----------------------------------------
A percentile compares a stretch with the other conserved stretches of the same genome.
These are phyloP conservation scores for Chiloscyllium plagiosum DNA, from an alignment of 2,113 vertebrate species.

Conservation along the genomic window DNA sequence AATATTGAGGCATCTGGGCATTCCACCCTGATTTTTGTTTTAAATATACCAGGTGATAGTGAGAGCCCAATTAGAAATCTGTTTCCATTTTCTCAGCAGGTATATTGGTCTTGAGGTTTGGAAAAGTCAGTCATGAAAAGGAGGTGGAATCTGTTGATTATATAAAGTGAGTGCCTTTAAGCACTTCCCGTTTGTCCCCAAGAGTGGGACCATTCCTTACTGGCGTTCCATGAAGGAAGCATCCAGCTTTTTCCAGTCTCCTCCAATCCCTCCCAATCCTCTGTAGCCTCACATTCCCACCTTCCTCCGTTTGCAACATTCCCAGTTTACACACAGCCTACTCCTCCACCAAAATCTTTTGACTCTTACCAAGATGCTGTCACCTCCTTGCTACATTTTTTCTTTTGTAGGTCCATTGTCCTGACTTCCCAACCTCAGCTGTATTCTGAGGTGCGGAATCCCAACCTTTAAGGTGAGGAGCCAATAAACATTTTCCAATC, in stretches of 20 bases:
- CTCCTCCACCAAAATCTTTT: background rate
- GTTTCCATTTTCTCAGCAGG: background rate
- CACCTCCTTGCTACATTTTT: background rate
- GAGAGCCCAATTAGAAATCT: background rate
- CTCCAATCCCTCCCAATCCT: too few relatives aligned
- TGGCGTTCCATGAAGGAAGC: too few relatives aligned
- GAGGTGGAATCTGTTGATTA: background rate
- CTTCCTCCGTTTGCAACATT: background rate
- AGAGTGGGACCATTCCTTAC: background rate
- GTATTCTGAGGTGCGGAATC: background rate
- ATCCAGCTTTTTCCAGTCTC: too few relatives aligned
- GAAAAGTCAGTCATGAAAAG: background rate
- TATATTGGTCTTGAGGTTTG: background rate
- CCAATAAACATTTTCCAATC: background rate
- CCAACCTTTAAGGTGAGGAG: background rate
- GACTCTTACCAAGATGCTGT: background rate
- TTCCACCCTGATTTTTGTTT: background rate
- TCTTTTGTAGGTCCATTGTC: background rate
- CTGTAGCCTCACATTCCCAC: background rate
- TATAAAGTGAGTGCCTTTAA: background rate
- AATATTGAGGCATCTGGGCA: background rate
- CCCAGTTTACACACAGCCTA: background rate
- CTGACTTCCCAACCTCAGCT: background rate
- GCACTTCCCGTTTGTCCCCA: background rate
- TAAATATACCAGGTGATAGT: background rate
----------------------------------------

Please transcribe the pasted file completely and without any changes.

A percentile compares a stretch with the other conserved stretches of the same genome.
These are phyloP conservation scores for Chiloscyllium plagiosum DNA, from an alignment of 2,113 vertebrate species.

Conservation along the genomic window DNA sequence AATATTGAGGCATCTGGGCATTCCACCCTGATTTTTGTTTTAAATATACCAGGTGATAGTGAGAGCCCAATTAGAAATCTGTTTCCATTTTCTCAGCAGGTATATTGGTCTTGAGGTTTGGAAAAGTCAGTCATGAAAAGGAGGTGGAATCTGTTGATTATATAAAGTGAGTGCCTTTAAGCACTTCCCGTTTGTCCCCAAGAGTGGGACCATTCCTTACTGGCGTTCCATGAAGGAAGCATCCAGCTTTTTCCAGTCTCCTCCAATCCCTCCCAATCCTCTGTAGCCTCACATTCCCACCTTCCTCCGTTTGCAACATTCCCAGTTTACACACAGCCTACTCCTCCACCAAAATCTTTTGACTCTTACCAAGATGCTGTCACCTCCTTGCTACATTTTTTCTTTTGTAGGTCCATTGTCCTGACTTCCCAACCTCAGCTGTATTCTGAGGTGCGGAATCCCAACCTTTAAGGTGAGGAGCCAATAAACATTTTCCAATC, in stretches of 20 bases:
- CTCCTCCACCAAAATCTTTT: background rate
- GTTTCCATTTTCTCAGCAGG: background rate
- CACCTCCTTGCTACATTTTT: background rate
- GAGAGCCCAATTAGAAATCT: background rate
- CTCCAATCCCTCCCAATCCT: too few relatives aligned
- TGGCGTTCCATGAAGGAAGC: too few relatives aligned
- GAGGTGGAATCTGTTGATTA: background rate
- CTTCCTCCGTTTGCAACATT: background rate
- AGAGTGGGACCATTCCTTAC: background rate
- GTATTCTGAGGTGCGGAATC: background rate
- ATCCAGCTTTTTCCAGTCTC: too few relatives aligned
- GAAAAGTCAGTCATGAAAAG: background rate
- TATATTGGTCTTGAGGTTTG: background rate
- CCAATAAACATTTTCCAATC: background rate
- CCAACCTTTAAGGTGAGGAG: background rate
- GACTCTTACCAAGATGCTGT: background rate
- TTCCACCCTGATTTTTGTTT: background rate
- TCTTTTGTAGGTCCATTGTC: background rate
- CTGTAGCCTCACATTCCCAC: background rate
- TATAAAGTGAGTGCCTTTAA: background rate
- AATATTGAGGCATCTGGGCA: background rate
- CCCAGTTTACACACAGCCTA: background rate
- CTGACTTCCCAACCTCAGCT: background rate
- GCACTTCCCGTTTGTCCCCA: background rate
- TAAATATACCAGGTGATAGT: background rate